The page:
Oct 28, 2021
Chris serves as Global Senior Principal for Sustainability and ESG where he is responsible for leading Cardno's corporate sustainability initiative and in particular, providing ESG support to institutional investors. In addition, Chris supports Cardno's Science and Environment division by delivering great project outcomes for our clients, developing new business, growing existing client relationships, fostering staff development, and aiding in strategy and planning. Chris also chairs Carno's Sustainability Task Force and has over 30 years of experience in both the public and private sectors working on environmental and sustainability issues.
Chris Joins Sustainable Nation to Discuss:
Chris' Final Five Question Responses
What is one piece of advice you would give other sustainability professionals that might help them in their careers?
Some advice that I got when I was getting started in this game from a Congressman named Jim Cooper who's a centrist from Tennessee. I was a general generalist coming out of college and he said "That's okay, it's okay to be a generalist. But get really good at one topic or one thing. Become an expert to the extent that you can in one topic and become indispensable." That I think can apply to ESG. It's very much potentially a generalist field because you need to be able to think broadly. But there also is that element that you need to be able to dive in pretty deep so that you're not just a mile wide and an inch deep. So that's my advice: get really good at one thing where people can count on you to know how to navigate that one thing. Then obviously keep your eyes open for other changes in the industry.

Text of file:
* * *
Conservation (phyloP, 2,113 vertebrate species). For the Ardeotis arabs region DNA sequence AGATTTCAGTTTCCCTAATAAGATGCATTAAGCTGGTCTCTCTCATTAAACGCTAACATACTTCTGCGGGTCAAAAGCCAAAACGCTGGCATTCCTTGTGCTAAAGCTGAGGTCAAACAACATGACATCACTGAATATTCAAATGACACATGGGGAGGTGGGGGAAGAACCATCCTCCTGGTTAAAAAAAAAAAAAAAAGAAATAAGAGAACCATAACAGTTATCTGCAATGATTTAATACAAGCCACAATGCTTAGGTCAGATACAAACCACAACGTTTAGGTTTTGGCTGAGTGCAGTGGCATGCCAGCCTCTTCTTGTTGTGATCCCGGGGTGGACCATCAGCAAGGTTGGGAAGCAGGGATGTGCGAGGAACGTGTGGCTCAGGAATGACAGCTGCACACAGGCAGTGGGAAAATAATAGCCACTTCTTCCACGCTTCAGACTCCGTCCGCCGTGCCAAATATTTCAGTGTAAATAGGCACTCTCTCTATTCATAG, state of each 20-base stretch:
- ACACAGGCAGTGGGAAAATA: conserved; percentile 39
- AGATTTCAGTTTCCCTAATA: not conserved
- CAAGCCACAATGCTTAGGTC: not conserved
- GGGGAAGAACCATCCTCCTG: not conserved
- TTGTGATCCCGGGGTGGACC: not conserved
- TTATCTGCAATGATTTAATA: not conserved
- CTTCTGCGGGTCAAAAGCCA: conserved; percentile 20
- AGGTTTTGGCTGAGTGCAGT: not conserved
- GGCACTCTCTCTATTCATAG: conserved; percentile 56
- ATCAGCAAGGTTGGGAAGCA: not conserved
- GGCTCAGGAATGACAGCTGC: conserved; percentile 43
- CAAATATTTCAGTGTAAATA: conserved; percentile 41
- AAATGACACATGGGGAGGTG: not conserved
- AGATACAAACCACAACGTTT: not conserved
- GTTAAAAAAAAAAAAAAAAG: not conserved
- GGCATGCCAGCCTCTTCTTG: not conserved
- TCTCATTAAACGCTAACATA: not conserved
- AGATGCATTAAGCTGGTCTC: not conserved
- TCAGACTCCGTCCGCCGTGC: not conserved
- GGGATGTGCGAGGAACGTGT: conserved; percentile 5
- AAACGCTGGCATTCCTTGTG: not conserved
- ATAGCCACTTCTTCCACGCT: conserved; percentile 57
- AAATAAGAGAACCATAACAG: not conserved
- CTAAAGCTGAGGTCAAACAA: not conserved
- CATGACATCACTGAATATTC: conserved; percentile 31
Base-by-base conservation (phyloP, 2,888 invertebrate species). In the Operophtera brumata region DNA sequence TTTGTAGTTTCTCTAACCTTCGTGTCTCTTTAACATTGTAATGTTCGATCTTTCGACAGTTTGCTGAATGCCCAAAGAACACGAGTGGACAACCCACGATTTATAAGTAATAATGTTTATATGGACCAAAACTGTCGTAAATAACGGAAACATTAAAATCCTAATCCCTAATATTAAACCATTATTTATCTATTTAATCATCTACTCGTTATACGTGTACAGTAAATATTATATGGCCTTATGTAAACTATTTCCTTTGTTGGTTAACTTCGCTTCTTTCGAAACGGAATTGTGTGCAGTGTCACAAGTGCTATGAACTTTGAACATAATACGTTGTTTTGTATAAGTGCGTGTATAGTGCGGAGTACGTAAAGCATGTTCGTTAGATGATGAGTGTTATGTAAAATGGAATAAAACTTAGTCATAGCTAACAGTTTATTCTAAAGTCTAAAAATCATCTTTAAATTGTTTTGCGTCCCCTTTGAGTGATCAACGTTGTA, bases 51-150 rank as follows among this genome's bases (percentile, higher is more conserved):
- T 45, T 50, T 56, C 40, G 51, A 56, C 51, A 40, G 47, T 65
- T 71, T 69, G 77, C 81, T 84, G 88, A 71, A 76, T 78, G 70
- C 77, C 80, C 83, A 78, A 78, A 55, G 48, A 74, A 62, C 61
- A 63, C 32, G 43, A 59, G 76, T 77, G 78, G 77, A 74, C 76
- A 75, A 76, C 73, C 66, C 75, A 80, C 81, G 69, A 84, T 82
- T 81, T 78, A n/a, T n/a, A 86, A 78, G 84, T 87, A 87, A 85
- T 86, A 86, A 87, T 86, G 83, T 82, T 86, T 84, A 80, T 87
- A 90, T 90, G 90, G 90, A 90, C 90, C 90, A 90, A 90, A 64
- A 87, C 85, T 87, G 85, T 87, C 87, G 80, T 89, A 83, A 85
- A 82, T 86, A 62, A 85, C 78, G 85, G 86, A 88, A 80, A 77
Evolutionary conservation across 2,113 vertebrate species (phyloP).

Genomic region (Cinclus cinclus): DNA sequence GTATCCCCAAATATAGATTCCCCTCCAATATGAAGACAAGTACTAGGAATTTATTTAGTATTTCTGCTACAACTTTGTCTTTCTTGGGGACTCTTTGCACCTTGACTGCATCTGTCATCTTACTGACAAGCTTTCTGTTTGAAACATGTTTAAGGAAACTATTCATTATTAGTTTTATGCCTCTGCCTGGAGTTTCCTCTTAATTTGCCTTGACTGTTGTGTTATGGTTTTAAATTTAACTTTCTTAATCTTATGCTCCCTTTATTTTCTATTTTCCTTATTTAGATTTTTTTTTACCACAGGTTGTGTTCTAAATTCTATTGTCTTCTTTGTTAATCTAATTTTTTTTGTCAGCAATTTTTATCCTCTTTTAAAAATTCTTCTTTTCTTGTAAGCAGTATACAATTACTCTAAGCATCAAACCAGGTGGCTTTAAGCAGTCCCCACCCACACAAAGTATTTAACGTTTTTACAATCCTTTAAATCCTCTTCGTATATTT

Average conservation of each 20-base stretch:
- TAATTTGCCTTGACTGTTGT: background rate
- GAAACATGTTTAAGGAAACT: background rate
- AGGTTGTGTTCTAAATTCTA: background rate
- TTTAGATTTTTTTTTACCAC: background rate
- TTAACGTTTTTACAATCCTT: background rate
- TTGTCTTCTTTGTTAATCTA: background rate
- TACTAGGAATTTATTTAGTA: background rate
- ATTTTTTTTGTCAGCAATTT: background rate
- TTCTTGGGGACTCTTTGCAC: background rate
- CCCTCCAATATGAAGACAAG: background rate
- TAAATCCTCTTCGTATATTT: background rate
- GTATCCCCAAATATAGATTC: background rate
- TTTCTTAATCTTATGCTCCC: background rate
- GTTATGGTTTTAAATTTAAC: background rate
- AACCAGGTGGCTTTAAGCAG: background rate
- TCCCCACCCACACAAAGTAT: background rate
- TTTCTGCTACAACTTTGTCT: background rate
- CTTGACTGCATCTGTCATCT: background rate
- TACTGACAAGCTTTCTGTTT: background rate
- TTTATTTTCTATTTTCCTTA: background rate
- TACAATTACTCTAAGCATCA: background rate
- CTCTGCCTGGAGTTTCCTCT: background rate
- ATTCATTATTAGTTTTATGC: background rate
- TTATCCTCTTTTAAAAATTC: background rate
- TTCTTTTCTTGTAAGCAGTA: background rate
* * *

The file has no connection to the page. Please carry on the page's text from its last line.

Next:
What are you most excited about right now in the world of sustainability?
We kind of touched on it. It's this investor shift into ESG factors. I think that has fundamentally altered the landscape. The fact that now these investors are looking for solid advice, science-based advice. That's where I think the opportunity is for not only for Cardno but for lots of other companies as well.
What is one book you would recommend sustainability professionals read?
A lot of this is about communication, and a book that really changed the way that I think about how to interact with people is a book called Thinking, Fast and Slow by Daniel Kahneman. The people that were awarded the Nobel Prize for economics earlier this week are students of Kahneman. This idea of behavioral economics and how people make decisions in the real world is essentially what behavioral economics is all about. Kahneman was the foundation of that. It's a fantastic book; it will change the way you look at the world.
What are some of your favorite resources or tools that really help you in your work?
In terms of resources, the newspapers of record are part of my daily reading; The Times, The Wall Street Journal, The Washington Post. Axios and their various newsletters are also becoming part of that regular daily read for me. Industry specific; the Canary Media's a fairly new entity out there. I find them really interesting on energy issues. Corporate Eco Forum, GreenBiz, Cypher; there's a number of ESG specific streams that are out there that I really depend on.
Where can our listeners go to learn more about you and your work at Cardno?
I have a LinkedIn page course, but certainly go to cardo.com and there's a sustainability link there. I'm happy to talk to anybody about it. I enjoy talking with colleagues and other professionals with people who are just getting started in this space; I think it's exciting.